Jewish Ethicist is a weekly column produced by the JCT Center for
Business Ethics in cooperation with Aish.com. In each edition,
Rabbi Dr. Asher Meir answers questions related to everyday
business and work dilemmas.
Can I Embellish My Resume?
Q. I'm looking for a job in web
development. My friends advise me to
stretch the truth a bit on my resume so as to increase my chances of
getting an interview. How far can I go in embellishing my credentials?
How can I "sell myself" without being an egotist? MK, US
A. When selling yourself or your
product you may - and should - put your
best foot forward; but you can't mislead the other side. Jewish
tradition distinguishes among three kinds of exaggeration:
1. A perfectly true statement which may give an exaggerated impression
of your capabilities is permissible. If you graduated from Jojoba
college, say so even if you were last in your class and majored in
2. Statements which are likely to
give a misleading impression are
forbidden. If you attended one session of summer school at Jojoba
college and then got your BA from a correspondence school , don't write,
"Attended Jojoba college and received a BA" since the clear
is that the BA is from Jojoba.
3. Actual flaws may not be concealed even passively. For example, if you
can't speak English, you should frankly state this in your resume.
You needn't reveal a problem if the law protects it. If the law forbids
discriminating against the handicapped, you don't have to tell the
prospective employer that you are wheelchair-bound since concealing your
status does not harm your chances if the employer complies with the law.
If you have firm evidence that the employer is unfairly biased against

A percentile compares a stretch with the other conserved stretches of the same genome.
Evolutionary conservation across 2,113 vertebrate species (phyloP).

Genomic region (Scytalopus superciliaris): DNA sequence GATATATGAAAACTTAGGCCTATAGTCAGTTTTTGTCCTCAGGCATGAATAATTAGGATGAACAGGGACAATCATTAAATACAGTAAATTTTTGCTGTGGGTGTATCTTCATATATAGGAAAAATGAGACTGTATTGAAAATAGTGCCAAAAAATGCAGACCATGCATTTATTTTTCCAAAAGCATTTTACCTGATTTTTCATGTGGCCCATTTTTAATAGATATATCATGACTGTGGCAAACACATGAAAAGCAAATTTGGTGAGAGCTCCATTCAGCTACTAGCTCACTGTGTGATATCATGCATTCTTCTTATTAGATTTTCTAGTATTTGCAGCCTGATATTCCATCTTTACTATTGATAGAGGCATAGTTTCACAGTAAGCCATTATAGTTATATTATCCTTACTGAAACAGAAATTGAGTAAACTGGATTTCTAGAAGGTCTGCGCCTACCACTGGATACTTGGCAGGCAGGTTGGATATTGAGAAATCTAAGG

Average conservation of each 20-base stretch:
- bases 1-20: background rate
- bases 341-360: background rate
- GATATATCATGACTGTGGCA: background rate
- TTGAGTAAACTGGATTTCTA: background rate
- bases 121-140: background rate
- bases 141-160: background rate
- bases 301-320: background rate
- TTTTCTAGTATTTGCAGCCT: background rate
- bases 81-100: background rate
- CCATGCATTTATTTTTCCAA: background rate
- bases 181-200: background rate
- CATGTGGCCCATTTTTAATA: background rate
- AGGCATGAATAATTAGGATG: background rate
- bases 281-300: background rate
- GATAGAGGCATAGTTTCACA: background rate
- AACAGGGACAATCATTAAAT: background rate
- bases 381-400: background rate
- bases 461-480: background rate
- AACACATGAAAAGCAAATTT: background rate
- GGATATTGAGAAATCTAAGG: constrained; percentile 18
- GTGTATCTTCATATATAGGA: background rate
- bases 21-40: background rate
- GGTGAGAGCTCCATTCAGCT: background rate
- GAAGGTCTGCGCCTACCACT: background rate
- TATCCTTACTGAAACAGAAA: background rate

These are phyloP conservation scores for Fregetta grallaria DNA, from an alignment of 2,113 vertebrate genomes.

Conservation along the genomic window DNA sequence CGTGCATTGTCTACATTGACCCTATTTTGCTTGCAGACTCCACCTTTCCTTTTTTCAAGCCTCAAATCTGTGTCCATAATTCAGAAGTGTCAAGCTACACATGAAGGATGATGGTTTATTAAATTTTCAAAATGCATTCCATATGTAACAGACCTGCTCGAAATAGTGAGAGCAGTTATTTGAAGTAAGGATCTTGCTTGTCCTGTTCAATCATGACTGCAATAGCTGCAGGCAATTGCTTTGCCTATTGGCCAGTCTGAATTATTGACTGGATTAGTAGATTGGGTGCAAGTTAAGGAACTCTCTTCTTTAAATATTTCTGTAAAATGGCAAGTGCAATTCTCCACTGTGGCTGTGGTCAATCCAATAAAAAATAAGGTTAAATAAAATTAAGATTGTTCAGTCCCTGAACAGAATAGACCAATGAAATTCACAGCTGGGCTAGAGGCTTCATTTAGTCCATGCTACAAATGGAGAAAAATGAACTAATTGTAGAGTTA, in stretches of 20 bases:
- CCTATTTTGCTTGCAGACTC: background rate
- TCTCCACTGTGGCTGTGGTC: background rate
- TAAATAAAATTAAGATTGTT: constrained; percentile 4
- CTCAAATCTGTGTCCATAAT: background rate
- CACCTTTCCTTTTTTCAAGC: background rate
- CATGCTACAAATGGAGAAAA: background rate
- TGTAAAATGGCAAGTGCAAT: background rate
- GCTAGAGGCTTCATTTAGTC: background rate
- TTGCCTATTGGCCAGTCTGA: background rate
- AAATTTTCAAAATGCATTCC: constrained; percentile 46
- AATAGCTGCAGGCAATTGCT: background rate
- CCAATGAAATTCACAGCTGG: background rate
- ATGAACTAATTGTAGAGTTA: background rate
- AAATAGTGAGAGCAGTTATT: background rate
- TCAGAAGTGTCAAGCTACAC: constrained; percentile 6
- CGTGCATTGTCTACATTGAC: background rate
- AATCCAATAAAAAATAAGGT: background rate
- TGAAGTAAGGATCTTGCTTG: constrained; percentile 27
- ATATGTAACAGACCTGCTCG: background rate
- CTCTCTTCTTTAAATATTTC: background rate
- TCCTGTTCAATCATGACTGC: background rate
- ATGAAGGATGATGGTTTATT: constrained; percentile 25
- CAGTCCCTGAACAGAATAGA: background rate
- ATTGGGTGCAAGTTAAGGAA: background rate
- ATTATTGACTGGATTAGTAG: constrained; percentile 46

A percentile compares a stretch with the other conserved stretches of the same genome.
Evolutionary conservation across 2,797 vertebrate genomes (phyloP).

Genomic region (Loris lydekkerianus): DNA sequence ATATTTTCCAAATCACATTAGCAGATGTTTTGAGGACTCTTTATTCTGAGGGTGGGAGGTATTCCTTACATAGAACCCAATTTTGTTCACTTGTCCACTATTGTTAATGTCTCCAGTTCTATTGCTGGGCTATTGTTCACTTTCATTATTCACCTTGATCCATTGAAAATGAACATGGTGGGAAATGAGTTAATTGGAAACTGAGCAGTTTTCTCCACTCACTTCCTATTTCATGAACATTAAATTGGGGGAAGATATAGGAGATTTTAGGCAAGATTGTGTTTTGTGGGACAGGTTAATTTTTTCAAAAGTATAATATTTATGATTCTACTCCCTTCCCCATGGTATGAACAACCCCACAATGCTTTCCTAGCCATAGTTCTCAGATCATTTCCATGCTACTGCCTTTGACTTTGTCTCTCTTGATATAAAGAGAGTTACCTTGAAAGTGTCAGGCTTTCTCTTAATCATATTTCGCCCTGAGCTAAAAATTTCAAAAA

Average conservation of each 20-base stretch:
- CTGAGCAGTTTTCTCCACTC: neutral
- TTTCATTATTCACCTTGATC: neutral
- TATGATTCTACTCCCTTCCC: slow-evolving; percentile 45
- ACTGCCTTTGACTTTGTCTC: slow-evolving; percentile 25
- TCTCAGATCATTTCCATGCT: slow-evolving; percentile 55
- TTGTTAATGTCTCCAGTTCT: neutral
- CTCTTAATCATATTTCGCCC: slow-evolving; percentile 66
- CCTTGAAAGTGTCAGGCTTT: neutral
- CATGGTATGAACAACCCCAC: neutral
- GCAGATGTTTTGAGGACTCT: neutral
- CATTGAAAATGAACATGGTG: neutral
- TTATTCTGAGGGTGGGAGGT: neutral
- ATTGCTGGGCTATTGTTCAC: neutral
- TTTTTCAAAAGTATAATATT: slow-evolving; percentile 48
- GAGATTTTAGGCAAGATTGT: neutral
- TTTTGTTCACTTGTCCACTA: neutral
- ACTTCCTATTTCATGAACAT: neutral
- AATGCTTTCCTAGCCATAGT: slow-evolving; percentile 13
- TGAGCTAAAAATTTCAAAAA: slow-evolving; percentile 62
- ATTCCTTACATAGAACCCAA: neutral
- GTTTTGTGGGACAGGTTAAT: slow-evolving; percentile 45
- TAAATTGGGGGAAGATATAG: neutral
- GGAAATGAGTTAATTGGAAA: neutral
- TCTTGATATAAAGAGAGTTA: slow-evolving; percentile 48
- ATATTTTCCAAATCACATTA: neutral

you, you may subtly camouflage your status. For instance, if Patricia
Smith knows the employer discriminates against women, she can write her
name Pat Smith. Don't do this if the bias is justifiable - for instance,
a store wants a man to sell men's clothes because this makes the
customer more comfortable.
Outright lying can never be justified.
Don't be overly concerned about egotism. Giving a good impression is not
only for your own interest; the employer also wants to see you at your
best. I'm sure that even if you're usually a little shlumpy, you neaten
up when you go out to show your date (or spouse) you care; by the same
token, putting your best foot forward on your resume is a way of showing
respect and esteem for the firm.
SOURCES: Shulchan Arukh Choshen Mishpat chapter 228; Talmud Chullin page
94b, Yevamot 45a; Igrot Moshe YD II:61. A detailed analysis can b
found in section 2 of Case Studies in Jewish Business Ethics by Rabbi
Send your queries to firstname.lastname@example.org
Rabbi Dr. Asher Meir
is Research Director of the Center for Business Ethics, Jerusalem
College of Technology. Rabbi Dr. Meir received his PhD in Economics from
MIT, and previously studied at Harvard. He subsequently studied at
various Israeli yeshivot, and received his ordination from the Israeli
Chief Rabbinate. Prior to moving to Israel, he worked at the Council of
Economic Advisers in the Reagan administration. Rabbi Dr. Meir is also a
Senior Lecturer in Economics at the Jerusalem College of Technology and
has published several articles on the subjects of modern business and
economics and Jewish law. He is also the author of Meaning
in Mitzvot, an OU.ORG feature.
The Jewish Ethicist
presents some general principles of Jewish law and ethics. For specific
questions and direct application, please consult a qualified Rabbi.
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for Business Ethics and Aish.com.
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